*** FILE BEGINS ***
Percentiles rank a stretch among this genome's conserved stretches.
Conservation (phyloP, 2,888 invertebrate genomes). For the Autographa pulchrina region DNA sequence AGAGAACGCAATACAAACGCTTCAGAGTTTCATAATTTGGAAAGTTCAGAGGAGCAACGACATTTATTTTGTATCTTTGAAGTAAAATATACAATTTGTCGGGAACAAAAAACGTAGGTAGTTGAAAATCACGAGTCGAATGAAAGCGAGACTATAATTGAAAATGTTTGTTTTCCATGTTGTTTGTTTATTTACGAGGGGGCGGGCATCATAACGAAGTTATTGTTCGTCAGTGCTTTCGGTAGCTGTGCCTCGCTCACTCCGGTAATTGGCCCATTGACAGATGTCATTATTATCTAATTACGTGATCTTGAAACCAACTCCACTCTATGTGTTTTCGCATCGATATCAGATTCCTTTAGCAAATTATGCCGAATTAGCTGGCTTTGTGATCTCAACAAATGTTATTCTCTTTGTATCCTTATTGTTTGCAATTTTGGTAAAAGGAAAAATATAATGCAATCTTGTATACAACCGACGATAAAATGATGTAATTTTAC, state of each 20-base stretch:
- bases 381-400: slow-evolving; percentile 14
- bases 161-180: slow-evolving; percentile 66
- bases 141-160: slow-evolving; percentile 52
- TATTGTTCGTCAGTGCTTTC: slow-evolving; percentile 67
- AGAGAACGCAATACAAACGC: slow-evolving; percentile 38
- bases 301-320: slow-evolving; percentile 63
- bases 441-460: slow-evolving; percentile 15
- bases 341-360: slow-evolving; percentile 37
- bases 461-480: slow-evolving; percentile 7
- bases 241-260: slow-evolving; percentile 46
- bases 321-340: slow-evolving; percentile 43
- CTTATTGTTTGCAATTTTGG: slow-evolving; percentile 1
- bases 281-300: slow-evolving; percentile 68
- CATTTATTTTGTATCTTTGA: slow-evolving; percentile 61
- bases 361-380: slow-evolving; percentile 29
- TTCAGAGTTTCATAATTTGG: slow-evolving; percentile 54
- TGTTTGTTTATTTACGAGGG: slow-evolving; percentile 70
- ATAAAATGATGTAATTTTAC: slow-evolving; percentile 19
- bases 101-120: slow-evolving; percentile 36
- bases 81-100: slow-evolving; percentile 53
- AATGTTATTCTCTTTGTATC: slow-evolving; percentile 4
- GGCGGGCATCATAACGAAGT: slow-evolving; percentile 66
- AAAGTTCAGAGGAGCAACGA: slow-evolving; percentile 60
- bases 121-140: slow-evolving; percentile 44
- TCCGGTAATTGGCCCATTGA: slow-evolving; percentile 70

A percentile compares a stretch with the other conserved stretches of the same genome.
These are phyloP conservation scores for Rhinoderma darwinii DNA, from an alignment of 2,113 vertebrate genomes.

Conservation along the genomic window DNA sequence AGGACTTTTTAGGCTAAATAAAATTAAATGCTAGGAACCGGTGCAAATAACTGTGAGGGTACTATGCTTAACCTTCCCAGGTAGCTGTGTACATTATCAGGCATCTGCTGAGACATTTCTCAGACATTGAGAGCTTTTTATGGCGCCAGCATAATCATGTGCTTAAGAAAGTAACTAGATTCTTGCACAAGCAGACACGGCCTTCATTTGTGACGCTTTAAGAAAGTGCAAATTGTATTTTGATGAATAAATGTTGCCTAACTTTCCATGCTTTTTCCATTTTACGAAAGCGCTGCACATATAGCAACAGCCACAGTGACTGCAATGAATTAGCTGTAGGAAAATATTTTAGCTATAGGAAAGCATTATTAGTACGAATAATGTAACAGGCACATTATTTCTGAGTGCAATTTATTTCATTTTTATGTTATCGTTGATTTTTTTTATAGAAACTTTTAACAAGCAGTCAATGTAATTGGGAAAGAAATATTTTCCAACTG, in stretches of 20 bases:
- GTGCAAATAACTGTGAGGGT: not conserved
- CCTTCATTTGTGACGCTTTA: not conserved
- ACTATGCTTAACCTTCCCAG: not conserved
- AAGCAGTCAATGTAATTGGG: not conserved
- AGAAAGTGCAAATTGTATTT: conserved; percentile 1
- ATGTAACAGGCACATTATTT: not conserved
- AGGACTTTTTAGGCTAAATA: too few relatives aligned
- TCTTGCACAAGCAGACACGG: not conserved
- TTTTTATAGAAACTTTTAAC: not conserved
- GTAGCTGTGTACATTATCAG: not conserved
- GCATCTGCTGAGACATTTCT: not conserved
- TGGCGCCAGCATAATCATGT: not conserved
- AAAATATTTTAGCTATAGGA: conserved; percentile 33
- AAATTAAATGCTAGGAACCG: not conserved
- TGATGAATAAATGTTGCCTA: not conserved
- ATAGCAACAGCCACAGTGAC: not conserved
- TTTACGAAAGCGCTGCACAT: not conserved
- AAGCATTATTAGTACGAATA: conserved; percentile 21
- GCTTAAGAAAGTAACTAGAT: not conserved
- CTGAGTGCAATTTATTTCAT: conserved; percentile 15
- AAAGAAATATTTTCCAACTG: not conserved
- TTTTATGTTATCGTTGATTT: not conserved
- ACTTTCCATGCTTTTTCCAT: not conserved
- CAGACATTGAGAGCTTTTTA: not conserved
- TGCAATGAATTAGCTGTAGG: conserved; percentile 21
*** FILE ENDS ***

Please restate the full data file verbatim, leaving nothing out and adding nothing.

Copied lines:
Percentiles rank a stretch among this genome's conserved stretches.
Conservation (phyloP, 2,888 invertebrate genomes). For the Autographa pulchrina region DNA sequence AGAGAACGCAATACAAACGCTTCAGAGTTTCATAATTTGGAAAGTTCAGAGGAGCAACGACATTTATTTTGTATCTTTGAAGTAAAATATACAATTTGTCGGGAACAAAAAACGTAGGTAGTTGAAAATCACGAGTCGAATGAAAGCGAGACTATAATTGAAAATGTTTGTTTTCCATGTTGTTTGTTTATTTACGAGGGGGCGGGCATCATAACGAAGTTATTGTTCGTCAGTGCTTTCGGTAGCTGTGCCTCGCTCACTCCGGTAATTGGCCCATTGACAGATGTCATTATTATCTAATTACGTGATCTTGAAACCAACTCCACTCTATGTGTTTTCGCATCGATATCAGATTCCTTTAGCAAATTATGCCGAATTAGCTGGCTTTGTGATCTCAACAAATGTTATTCTCTTTGTATCCTTATTGTTTGCAATTTTGGTAAAAGGAAAAATATAATGCAATCTTGTATACAACCGACGATAAAATGATGTAATTTTAC, state of each 20-base stretch:
- bases 381-400: slow-evolving; percentile 14
- bases 161-180: slow-evolving; percentile 66
- bases 141-160: slow-evolving; percentile 52
- TATTGTTCGTCAGTGCTTTC: slow-evolving; percentile 67
- AGAGAACGCAATACAAACGC: slow-evolving; percentile 38
- bases 301-320: slow-evolving; percentile 63
- bases 441-460: slow-evolving; percentile 15
- bases 341-360: slow-evolving; percentile 37
- bases 461-480: slow-evolving; percentile 7
- bases 241-260: slow-evolving; percentile 46
- bases 321-340: slow-evolving; percentile 43
- CTTATTGTTTGCAATTTTGG: slow-evolving; percentile 1
- bases 281-300: slow-evolving; percentile 68
- CATTTATTTTGTATCTTTGA: slow-evolving; percentile 61
- bases 361-380: slow-evolving; percentile 29
- TTCAGAGTTTCATAATTTGG: slow-evolving; percentile 54
- TGTTTGTTTATTTACGAGGG: slow-evolving; percentile 70
- ATAAAATGATGTAATTTTAC: slow-evolving; percentile 19
- bases 101-120: slow-evolving; percentile 36
- bases 81-100: slow-evolving; percentile 53
- AATGTTATTCTCTTTGTATC: slow-evolving; percentile 4
- GGCGGGCATCATAACGAAGT: slow-evolving; percentile 66
- AAAGTTCAGAGGAGCAACGA: slow-evolving; percentile 60
- bases 121-140: slow-evolving; percentile 44
- TCCGGTAATTGGCCCATTGA: slow-evolving; percentile 70

A percentile compares a stretch with the other conserved stretches of the same genome.
These are phyloP conservation scores for Rhinoderma darwinii DNA, from an alignment of 2,113 vertebrate genomes.

Conservation along the genomic window DNA sequence AGGACTTTTTAGGCTAAATAAAATTAAATGCTAGGAACCGGTGCAAATAACTGTGAGGGTACTATGCTTAACCTTCCCAGGTAGCTGTGTACATTATCAGGCATCTGCTGAGACATTTCTCAGACATTGAGAGCTTTTTATGGCGCCAGCATAATCATGTGCTTAAGAAAGTAACTAGATTCTTGCACAAGCAGACACGGCCTTCATTTGTGACGCTTTAAGAAAGTGCAAATTGTATTTTGATGAATAAATGTTGCCTAACTTTCCATGCTTTTTCCATTTTACGAAAGCGCTGCACATATAGCAACAGCCACAGTGACTGCAATGAATTAGCTGTAGGAAAATATTTTAGCTATAGGAAAGCATTATTAGTACGAATAATGTAACAGGCACATTATTTCTGAGTGCAATTTATTTCATTTTTATGTTATCGTTGATTTTTTTTATAGAAACTTTTAACAAGCAGTCAATGTAATTGGGAAAGAAATATTTTCCAACTG, in stretches of 20 bases:
- GTGCAAATAACTGTGAGGGT: not conserved
- CCTTCATTTGTGACGCTTTA: not conserved
- ACTATGCTTAACCTTCCCAG: not conserved
- AAGCAGTCAATGTAATTGGG: not conserved
- AGAAAGTGCAAATTGTATTT: conserved; percentile 1
- ATGTAACAGGCACATTATTT: not conserved
- AGGACTTTTTAGGCTAAATA: too few relatives aligned
- TCTTGCACAAGCAGACACGG: not conserved
- TTTTTATAGAAACTTTTAAC: not conserved
- GTAGCTGTGTACATTATCAG: not conserved
- GCATCTGCTGAGACATTTCT: not conserved
- TGGCGCCAGCATAATCATGT: not conserved
- AAAATATTTTAGCTATAGGA: conserved; percentile 33
- AAATTAAATGCTAGGAACCG: not conserved
- TGATGAATAAATGTTGCCTA: not conserved
- ATAGCAACAGCCACAGTGAC: not conserved
- TTTACGAAAGCGCTGCACAT: not conserved
- AAGCATTATTAGTACGAATA: conserved; percentile 21
- GCTTAAGAAAGTAACTAGAT: not conserved
- CTGAGTGCAATTTATTTCAT: conserved; percentile 15
- AAAGAAATATTTTCCAACTG: not conserved
- TTTTATGTTATCGTTGATTT: not conserved
- ACTTTCCATGCTTTTTCCAT: not conserved
- CAGACATTGAGAGCTTTTTA: not conserved
- TGCAATGAATTAGCTGTAGG: conserved; percentile 21